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Chapter 13. SIMON

[122] Simon was a citizen of Athens and a cobbler. When Socrates came to his workshop and began to converse, he used to make notes of all that he could remember. And this is why people apply the term "leathern" to his dialogues. These dialogues are thirty-three in number, extant in a single volume:

Of the Gods.

Of the Good.

On the Beautiful.

What is the Beautiful.

On the Just: two dialogues.

Of Virtue, that it cannot be taught.

Of Courage: three dialogues.

On Law.

On Guiding the People.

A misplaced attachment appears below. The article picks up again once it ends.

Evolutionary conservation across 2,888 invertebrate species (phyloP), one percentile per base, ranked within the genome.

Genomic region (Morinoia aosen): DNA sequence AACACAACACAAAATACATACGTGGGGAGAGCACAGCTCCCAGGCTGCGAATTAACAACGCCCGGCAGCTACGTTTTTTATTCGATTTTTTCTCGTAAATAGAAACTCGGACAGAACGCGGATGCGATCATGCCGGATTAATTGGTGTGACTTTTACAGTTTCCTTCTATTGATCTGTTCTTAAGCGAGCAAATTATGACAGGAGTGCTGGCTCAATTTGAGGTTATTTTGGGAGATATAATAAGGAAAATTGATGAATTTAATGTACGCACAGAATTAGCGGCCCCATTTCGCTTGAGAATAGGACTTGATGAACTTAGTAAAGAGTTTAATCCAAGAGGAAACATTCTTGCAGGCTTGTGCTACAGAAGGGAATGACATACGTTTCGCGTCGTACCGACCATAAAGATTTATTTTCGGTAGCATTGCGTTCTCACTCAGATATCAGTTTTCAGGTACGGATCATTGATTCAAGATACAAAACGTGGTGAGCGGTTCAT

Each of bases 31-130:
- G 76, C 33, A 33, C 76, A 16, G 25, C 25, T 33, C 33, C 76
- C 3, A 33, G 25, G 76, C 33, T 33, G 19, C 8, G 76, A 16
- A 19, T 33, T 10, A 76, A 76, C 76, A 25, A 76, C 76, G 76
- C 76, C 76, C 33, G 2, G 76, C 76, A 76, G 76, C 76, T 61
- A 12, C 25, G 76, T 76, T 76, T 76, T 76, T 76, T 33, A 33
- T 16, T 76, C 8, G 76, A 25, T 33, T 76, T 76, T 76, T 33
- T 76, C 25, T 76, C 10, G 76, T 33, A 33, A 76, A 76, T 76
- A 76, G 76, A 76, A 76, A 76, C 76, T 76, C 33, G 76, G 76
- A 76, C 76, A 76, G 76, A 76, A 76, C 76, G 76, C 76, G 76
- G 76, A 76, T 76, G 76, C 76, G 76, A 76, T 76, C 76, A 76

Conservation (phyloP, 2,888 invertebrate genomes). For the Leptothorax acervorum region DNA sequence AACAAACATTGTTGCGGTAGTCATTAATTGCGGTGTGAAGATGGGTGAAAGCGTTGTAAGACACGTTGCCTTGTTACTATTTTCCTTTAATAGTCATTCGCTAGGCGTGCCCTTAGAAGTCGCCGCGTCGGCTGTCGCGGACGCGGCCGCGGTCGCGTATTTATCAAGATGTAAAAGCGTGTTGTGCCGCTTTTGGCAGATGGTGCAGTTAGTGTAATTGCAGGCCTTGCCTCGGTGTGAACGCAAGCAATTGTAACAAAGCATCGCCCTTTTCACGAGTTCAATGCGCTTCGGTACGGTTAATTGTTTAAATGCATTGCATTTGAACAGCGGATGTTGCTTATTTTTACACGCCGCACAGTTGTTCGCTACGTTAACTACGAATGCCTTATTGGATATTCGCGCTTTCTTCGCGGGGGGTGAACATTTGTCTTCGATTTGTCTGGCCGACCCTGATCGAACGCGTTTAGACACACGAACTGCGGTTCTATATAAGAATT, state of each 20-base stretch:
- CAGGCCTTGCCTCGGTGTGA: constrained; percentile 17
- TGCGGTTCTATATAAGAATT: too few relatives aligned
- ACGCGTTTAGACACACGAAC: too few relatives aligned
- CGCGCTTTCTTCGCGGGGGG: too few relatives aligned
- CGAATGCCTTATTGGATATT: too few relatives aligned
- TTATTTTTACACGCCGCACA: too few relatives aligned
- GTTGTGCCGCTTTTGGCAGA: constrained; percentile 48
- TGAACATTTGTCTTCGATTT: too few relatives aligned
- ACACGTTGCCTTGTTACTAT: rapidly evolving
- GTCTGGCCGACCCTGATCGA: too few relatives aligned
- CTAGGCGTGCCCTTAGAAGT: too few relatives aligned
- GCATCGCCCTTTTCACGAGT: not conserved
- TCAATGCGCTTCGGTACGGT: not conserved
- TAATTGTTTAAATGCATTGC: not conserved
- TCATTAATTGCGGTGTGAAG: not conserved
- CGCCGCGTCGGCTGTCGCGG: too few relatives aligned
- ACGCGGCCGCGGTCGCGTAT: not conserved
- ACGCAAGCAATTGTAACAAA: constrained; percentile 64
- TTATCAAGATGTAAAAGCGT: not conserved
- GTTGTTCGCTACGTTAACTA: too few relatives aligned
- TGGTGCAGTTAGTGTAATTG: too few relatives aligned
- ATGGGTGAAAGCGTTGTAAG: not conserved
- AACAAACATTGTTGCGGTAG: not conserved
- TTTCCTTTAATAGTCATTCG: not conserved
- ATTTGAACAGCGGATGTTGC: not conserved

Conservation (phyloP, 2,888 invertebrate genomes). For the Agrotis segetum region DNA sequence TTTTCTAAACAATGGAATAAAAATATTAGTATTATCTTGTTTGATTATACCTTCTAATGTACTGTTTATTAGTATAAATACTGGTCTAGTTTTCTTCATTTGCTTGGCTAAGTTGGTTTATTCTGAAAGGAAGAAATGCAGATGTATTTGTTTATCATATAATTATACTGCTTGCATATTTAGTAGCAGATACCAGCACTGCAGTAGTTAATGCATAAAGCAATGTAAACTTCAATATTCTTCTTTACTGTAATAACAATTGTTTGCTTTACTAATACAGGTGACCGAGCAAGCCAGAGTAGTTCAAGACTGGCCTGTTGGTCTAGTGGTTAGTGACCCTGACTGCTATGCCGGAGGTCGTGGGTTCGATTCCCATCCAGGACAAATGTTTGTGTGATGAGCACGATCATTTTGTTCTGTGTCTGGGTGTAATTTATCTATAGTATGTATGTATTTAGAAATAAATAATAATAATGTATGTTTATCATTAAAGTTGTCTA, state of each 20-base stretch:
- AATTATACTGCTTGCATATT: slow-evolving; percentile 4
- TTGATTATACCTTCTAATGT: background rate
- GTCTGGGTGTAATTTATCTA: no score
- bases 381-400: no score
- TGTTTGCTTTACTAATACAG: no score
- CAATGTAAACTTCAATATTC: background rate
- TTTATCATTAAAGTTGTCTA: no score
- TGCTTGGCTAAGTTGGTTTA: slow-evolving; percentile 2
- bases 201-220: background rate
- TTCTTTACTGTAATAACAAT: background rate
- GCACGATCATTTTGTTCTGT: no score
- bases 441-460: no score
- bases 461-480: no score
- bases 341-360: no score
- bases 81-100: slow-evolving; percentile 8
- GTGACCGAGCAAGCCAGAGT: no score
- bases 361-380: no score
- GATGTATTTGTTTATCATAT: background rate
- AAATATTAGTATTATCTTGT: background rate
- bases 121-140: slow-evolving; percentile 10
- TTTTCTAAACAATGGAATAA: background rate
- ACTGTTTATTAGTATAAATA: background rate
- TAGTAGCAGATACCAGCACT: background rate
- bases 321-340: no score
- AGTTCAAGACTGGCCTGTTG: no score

Of Honour.

Of Poetry.

On Good Eating.

On Love.

On Philosophy.

On Knowledge.

On Music.

On Poetry.

What is the Beautiful

[123] On Teaching.

On the Art of Conversation

Of Judging.

Of Being.

Of Number.

On Diligence.

On Efficiency.

On Greed.

On Pretentiousness.

On the Beautiful

Others are:

On Deliberation.

On Reason, or On Expediency.

On Doing Ill.

He was the first, so we are told, who introduced the Socratic dialogues as a form of conversation. When Pericles promised to support him and urged him to come to him, his reply was, "I will not part with my free speech for money."

[124] There was another Simon, who wrote treatises On Rhetoric; another, a physician, in the time of Seleucus Nicanor; and a third who was a sculptor.

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